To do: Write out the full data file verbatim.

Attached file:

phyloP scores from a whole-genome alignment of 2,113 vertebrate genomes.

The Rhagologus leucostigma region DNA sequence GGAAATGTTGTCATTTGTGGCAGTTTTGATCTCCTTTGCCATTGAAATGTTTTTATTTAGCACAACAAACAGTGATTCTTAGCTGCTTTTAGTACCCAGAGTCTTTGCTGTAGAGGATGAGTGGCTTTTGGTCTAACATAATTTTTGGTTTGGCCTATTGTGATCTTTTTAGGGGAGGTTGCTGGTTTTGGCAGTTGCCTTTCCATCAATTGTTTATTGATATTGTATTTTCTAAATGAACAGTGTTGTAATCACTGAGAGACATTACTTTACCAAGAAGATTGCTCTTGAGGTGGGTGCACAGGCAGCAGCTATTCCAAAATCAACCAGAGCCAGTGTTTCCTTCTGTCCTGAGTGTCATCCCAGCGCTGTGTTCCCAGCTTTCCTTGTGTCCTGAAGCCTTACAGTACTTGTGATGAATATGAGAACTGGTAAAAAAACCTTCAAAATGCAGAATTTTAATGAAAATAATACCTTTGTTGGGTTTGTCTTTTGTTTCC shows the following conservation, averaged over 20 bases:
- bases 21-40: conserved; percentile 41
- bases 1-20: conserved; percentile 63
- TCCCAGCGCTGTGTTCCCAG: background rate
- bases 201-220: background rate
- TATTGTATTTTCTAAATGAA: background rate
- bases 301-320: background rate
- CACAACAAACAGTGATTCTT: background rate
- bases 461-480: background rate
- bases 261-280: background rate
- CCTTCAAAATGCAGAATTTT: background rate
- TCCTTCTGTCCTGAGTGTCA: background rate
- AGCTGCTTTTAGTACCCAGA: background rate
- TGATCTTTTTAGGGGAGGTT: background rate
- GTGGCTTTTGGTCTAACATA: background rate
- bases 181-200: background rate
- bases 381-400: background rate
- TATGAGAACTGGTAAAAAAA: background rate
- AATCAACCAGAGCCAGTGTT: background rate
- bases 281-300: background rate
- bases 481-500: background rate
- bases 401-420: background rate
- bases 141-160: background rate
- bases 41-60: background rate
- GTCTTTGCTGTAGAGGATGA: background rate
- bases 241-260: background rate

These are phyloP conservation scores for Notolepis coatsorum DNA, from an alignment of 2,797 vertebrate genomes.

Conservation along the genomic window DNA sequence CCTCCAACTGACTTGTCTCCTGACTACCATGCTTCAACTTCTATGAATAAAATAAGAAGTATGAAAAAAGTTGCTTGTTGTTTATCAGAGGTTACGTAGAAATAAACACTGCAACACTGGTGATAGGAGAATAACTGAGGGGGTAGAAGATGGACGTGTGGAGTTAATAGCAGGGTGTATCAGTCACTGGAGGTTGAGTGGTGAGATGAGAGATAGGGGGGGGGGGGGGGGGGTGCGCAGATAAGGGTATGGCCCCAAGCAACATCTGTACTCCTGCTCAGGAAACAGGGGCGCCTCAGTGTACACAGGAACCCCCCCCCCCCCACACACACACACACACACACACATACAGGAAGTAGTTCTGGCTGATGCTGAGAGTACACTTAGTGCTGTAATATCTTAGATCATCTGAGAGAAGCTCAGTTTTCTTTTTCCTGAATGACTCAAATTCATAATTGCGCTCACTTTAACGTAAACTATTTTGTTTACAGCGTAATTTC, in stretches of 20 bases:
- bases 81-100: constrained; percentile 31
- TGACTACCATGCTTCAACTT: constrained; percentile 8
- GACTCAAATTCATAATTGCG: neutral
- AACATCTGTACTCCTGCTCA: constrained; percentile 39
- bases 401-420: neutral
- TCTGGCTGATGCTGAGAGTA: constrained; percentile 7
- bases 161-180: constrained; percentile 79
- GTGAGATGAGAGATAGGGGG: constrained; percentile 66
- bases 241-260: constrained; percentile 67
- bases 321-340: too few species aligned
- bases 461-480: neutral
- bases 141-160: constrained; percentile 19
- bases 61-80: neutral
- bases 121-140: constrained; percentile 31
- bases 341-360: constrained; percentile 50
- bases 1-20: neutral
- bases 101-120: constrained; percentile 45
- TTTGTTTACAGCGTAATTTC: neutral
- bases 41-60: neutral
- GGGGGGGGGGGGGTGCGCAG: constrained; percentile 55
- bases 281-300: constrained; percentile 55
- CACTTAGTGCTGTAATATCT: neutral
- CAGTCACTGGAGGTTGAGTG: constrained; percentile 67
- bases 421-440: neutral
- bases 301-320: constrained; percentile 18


phyloP scores from a whole-genome alignment of 2,113 vertebrate genomes.

The Rhagologus leucostigma region DNA sequence GGAAATGTTGTCATTTGTGGCAGTTTTGATCTCCTTTGCCATTGAAATGTTTTTATTTAGCACAACAAACAGTGATTCTTAGCTGCTTTTAGTACCCAGAGTCTTTGCTGTAGAGGATGAGTGGCTTTTGGTCTAACATAATTTTTGGTTTGGCCTATTGTGATCTTTTTAGGGGAGGTTGCTGGTTTTGGCAGTTGCCTTTCCATCAATTGTTTATTGATATTGTATTTTCTAAATGAACAGTGTTGTAATCACTGAGAGACATTACTTTACCAAGAAGATTGCTCTTGAGGTGGGTGCACAGGCAGCAGCTATTCCAAAATCAACCAGAGCCAGTGTTTCCTTCTGTCCTGAGTGTCATCCCAGCGCTGTGTTCCCAGCTTTCCTTGTGTCCTGAAGCCTTACAGTACTTGTGATGAATATGAGAACTGGTAAAAAAACCTTCAAAATGCAGAATTTTAATGAAAATAATACCTTTGTTGGGTTTGTCTTTTGTTTCC shows the following conservation, averaged over 20 bases:
- bases 21-40: conserved; percentile 41
- bases 1-20: conserved; percentile 63
- TCCCAGCGCTGTGTTCCCAG: background rate
- bases 201-220: background rate
- TATTGTATTTTCTAAATGAA: background rate
- bases 301-320: background rate
- CACAACAAACAGTGATTCTT: background rate
- bases 461-480: background rate
- bases 261-280: background rate
- CCTTCAAAATGCAGAATTTT: background rate
- TCCTTCTGTCCTGAGTGTCA: background rate
- AGCTGCTTTTAGTACCCAGA: background rate
- TGATCTTTTTAGGGGAGGTT: background rate
- GTGGCTTTTGGTCTAACATA: background rate
- bases 181-200: background rate
- bases 381-400: background rate
- TATGAGAACTGGTAAAAAAA: background rate
- AATCAACCAGAGCCAGTGTT: background rate
- bases 281-300: background rate
- bases 481-500: background rate
- bases 401-420: background rate
- bases 141-160: background rate
- bases 41-60: background rate
- GTCTTTGCTGTAGAGGATGA: background rate
- bases 241-260: background rate

These are phyloP conservation scores for Notolepis coatsorum DNA, from an alignment of 2,797 vertebrate genomes.

Conservation along the genomic window DNA sequence CCTCCAACTGACTTGTCTCCTGACTACCATGCTTCAACTTCTATGAATAAAATAAGAAGTATGAAAAAAGTTGCTTGTTGTTTATCAGAGGTTACGTAGAAATAAACACTGCAACACTGGTGATAGGAGAATAACTGAGGGGGTAGAAGATGGACGTGTGGAGTTAATAGCAGGGTGTATCAGTCACTGGAGGTTGAGTGGTGAGATGAGAGATAGGGGGGGGGGGGGGGGGGTGCGCAGATAAGGGTATGGCCCCAAGCAACATCTGTACTCCTGCTCAGGAAACAGGGGCGCCTCAGTGTACACAGGAACCCCCCCCCCCCCACACACACACACACACACACACATACAGGAAGTAGTTCTGGCTGATGCTGAGAGTACACTTAGTGCTGTAATATCTTAGATCATCTGAGAGAAGCTCAGTTTTCTTTTTCCTGAATGACTCAAATTCATAATTGCGCTCACTTTAACGTAAACTATTTTGTTTACAGCGTAATTTC, in stretches of 20 bases:
- bases 81-100: constrained; percentile 31
- TGACTACCATGCTTCAACTT: constrained; percentile 8
- GACTCAAATTCATAATTGCG: neutral
- AACATCTGTACTCCTGCTCA: constrained; percentile 39
- bases 401-420: neutral
- TCTGGCTGATGCTGAGAGTA: constrained; percentile 7
- bases 161-180: constrained; percentile 79
- GTGAGATGAGAGATAGGGGG: constrained; percentile 66
- bases 241-260: constrained; percentile 67
- bases 321-340: too few species aligned
- bases 461-480: neutral
- bases 141-160: constrained; percentile 19
- bases 61-80: neutral
- bases 121-140: constrained; percentile 31
- bases 341-360: constrained; percentile 50
- bases 1-20: neutral
- bases 101-120: constrained; percentile 45
- TTTGTTTACAGCGTAATTTC: neutral
- bases 41-60: neutral
- GGGGGGGGGGGGGTGCGCAG: constrained; percentile 55
- bases 281-300: constrained; percentile 55
- CACTTAGTGCTGTAATATCT: neutral
- CAGTCACTGGAGGTTGAGTG: constrained; percentile 67
- bases 421-440: neutral
- bases 301-320: constrained; percentile 18